Friday, March 07, 2014

Vanished Mansions

I love stately homes, visiting them, taking in all the art and artefacts, the details of who has lived there down the ages. I love ruins too. They can be poignant and romantic and you can let your imagination run wild about the history and the people who inhabited them. But there’s a third category of historic house that I enjoy; the ones that have disappeared. They are like ghosts, mysterious, lost. Two of the houses that inspired my current manuscript are “lost” houses.

The first, Hamstead Marshall in Berkshire, pictured above, was known as Hamstead Marshall Palace, a house of the size and grandeur to rival Blenheim. Hamstead was intended for a queen, Elizabeth of Bohemia, the sister of King Charles I, and it was reputedly modelled on the castle in Heidelberg where she had spent the early years of her married life. It was grand and fabulously luxurious. A contemporary described it as having not only bathrooms but rooms with the specific purpose of “reposing after bathing.” The servants’ quarters included a distillery, a spicery, and a confectionery.

Hamstead Marshall burned down in 1718 when workmen were making renovations and accidentally left a
brazier unattended on the roof. All that is left of the house now are some magnificent gateposts that stand in the parkland, marking out where the drive and gardens once were. The site of the former house and its wonderful parterre is now a field and plenty of floor tiles and window glass from the building can be found just lying around on the ground. On the day I visited it felt like a lonely and windswept place.


The other house I’ve drawn on for background research suffered the same fate, but much more recently. Coleshill House in Oxfordshire was built around the same time as Hamstead Marshall and inspired by fashionable European houses of the period. It
had a grand entrance hall and beautiful ornate plasterwork ceilings. Builders were finishing renovations to the house in 1952 when a fire broke out and despite the efforts of fire brigades from three counties, the house was so badly damaged that it had to be demolished. I draw on the newspaper reports of the fire in my new book as they vividly recreate the sheer monumental destruction of such a beautiful house. Today there is a garden planted on the site of the house that marks out its walls and windows in a design that keeps the memory of Coleshill alive. I hope that in my manuscript I too will be able to bring Hamstead Marshall and Coleshill House back to life and people their ballrooms and corridors once again with characters from a lost age.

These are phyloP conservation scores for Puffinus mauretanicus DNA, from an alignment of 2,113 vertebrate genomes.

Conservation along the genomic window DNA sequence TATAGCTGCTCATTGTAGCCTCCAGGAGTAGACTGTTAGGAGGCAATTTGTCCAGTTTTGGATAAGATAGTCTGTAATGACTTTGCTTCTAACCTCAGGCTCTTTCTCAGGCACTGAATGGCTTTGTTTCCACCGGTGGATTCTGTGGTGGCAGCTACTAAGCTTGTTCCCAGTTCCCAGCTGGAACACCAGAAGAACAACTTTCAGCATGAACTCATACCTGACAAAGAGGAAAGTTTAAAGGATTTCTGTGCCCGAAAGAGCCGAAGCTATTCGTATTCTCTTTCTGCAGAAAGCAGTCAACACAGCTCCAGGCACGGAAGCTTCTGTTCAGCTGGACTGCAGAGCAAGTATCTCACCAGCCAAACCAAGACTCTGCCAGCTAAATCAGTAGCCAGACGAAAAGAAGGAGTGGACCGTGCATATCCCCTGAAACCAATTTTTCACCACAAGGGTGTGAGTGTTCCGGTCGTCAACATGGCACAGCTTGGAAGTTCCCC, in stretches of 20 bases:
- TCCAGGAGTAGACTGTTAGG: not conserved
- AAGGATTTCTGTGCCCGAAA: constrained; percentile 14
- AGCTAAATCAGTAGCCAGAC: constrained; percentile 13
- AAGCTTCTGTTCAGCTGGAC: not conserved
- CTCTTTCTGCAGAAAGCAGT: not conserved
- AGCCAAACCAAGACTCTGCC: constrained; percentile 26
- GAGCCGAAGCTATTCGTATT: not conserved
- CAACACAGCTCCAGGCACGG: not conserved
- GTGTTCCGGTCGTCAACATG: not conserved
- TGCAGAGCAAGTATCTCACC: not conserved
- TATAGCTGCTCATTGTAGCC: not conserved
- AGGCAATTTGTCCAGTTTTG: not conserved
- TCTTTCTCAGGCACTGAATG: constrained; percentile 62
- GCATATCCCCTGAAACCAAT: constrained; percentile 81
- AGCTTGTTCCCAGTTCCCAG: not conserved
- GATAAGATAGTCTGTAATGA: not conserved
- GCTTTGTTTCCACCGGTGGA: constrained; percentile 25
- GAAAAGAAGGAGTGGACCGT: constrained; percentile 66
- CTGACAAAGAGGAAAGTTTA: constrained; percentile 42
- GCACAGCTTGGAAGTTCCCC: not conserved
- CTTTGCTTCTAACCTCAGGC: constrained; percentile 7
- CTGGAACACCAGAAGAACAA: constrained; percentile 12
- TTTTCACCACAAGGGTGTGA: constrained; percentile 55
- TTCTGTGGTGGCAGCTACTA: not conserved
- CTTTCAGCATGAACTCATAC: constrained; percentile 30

9 comments:

Melinda Hammond/Sarah Mallory said...

It is fascinating to learn of these lost houses, Nicola, thank you. Coleshill was such a picture book house and I have used an old black and white photo of the exterior as inspiration in more than one book. Another evocative ruin is Sutton Scarsdale, Derbyshire, the shell of a Gerogian Mansion. And of course Seaton Delaval in Northumberland. It was devastated by fire in 1822 and you can still see much of the fire damage.

Nicola Cornick said...

Thanks, Sarah! Yes, Coleshill was so very beautiful. It must have been heartbreaking to stand there and see it burn down. Places like that and Seaton Delaval really bring home to you the sheer detructive awfulness of fire at a time when they didn't have the resources to put it out quickly.

I love the look of Sutton Scarsdale. Ruins like that are so evocative and inspirational.

Elizabeth Hawksley said...

I just love that sweeping staircase - just the thing for one of your lovely heroines to descend, slowly, looking beautiful, and see your hero - who up to now has ignored her - staring up at her, entranced...

Melinda Hammond/Sarah Mallory said...

Ooh, Elizabeth, I feel a story coming on! There is a lovely old house near us that was a burned out shell. It was inspiration for Bought for Revenge, where I had the hero rebuild it. Now someone has bought it and is renovating it, a case of life imitating art, perhaps....

Nicola Cornick said...

It is a beautiful staircase, isn't it, Elizabeth. The interior of the house was glorious.

How intriguing that someone is renovating the house you used as a model, Sarah.

Margaret Murray-Evans said...

HMMM....IMAGINE WHAT THE GHOSTS COULD TELL!

Melinda Hammond/Sarah Mallory said...

Oh don't get me started on ghosts.... time slip story coming on!

I am interested to see just what they new owners do to the old property, Nicola, it is a listed building, so they will have to maintain its architectural heritage. It isn't as grand as Coleshill, but it will be beautiful.

Nicola Cornick said...

There are several brilliant story ideas here. I love the idea of the ghosts!

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